Novi Sad - Must Sees
Exit Festival takes place in Novi Sad the Serbian City of Food and Culture as well as the place to go for great hospitality and music.
While Novi Sad is probably best known for the legendary Exit Festival, there’s much more to the area.
Pedestrian zone - Zmaj Jovina is one of the main streets in Old Town. This pedestrianised boulevard is crammed with cafes, restaurants and small shops, making it the number one place to hang out in Novi Sad. The Bishop’s Palace (Vladichevski Dvor) which sits at the end of the street is definitely worth a visit. The corner of Zmaj Jovina and Dunavska is the location of the oldest preserved house in Novi Sad, dating back to 1720.
Trg Slobode – Trg Slobode (Liberty Square) is the main square in Novi Sad, dominated by the dizzying spire of the Roman Catholic Cathedral at one end and the neo-Renaissance style Town Hall at the other. In between the two buildings, tourists and locals relax in the street cafes under the gaze of Svetozar Miletic - a prominent 19th century Serbian politician whose statue is a focal point for Novisadniks when they have a national triumph or victory to celebrate.
Petrovaradin – The Petrovaradin Fortress sits on the right bank of the Danube. Dating back to the 17th century, it is now the location of the Novi Sad City museum, and has a huge terrace filled with cafes and restaurants, overlooking the river and the city of Novi Sad. The clock tower at the fortress famously has the large hand denoting the hour and the small hand showing the minutes, so sailors could read the time from out on the river.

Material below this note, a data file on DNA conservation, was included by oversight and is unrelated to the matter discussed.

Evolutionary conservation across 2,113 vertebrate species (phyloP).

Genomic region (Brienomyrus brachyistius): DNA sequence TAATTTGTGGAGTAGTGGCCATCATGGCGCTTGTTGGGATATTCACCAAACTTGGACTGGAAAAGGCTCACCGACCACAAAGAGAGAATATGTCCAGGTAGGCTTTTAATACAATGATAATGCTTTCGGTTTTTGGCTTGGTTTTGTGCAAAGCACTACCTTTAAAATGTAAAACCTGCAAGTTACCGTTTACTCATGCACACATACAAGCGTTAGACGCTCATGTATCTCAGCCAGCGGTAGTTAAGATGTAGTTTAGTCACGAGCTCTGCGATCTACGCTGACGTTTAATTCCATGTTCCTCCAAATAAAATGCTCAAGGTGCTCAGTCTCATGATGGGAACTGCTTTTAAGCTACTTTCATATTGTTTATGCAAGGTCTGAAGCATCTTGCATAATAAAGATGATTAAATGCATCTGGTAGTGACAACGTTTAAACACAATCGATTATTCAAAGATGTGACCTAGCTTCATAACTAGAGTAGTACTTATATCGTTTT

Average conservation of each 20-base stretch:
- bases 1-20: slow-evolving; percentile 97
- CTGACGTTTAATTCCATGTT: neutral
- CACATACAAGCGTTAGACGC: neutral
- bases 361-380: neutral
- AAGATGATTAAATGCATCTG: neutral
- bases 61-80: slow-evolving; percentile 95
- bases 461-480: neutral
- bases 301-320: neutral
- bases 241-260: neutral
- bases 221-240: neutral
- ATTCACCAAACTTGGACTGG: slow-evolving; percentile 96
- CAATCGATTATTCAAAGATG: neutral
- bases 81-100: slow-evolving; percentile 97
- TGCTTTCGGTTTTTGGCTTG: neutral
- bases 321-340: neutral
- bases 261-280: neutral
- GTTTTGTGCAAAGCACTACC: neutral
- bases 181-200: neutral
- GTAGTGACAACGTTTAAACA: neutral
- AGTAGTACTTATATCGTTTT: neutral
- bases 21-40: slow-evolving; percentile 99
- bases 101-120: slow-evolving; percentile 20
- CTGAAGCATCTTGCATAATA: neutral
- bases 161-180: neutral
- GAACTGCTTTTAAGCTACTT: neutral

Fruška Gora – Named after the mountain it sits on, the Fruška Gora National Park just outside Novi Sad is the home of some of the most beautiful countryside in Serbia. Covering an area of more than 25,000 km², Fruška Gora provides all kinds of activities – fishing, hunting, mushroom picking, mountaineering, visiting monasteries or wine tasting are just some of them.
Churches – Religious tourism is very popular in Serbia, and Novi Sad has some of the most beautiful churches in the country, although some of them sustained damage when Novi Sad was shelled by the Hungarian army in 1849. Nikolajevska (St. Nicholas’ Orthodox Church), Saborna (St. George’s Orthodox Church) and the Rimokatolicka Crkva (Roman Catholic Cathedral) are amongst the best known.
Štrand – Where it all goes on in the summer in Novi Sad. A sandy river beach where all the locals come to swim, sunbathe, pose, relax, walk or just hang out. And all for an admission fee of just 35 dinars. The beach is 700m long, with all the facilities you would expect – lifeguards, paramedics, proper changing rooms and toilets. The area is backdropped by a huge park providing plenty of shade, and there are dozens of restaurants, bars and cafes around.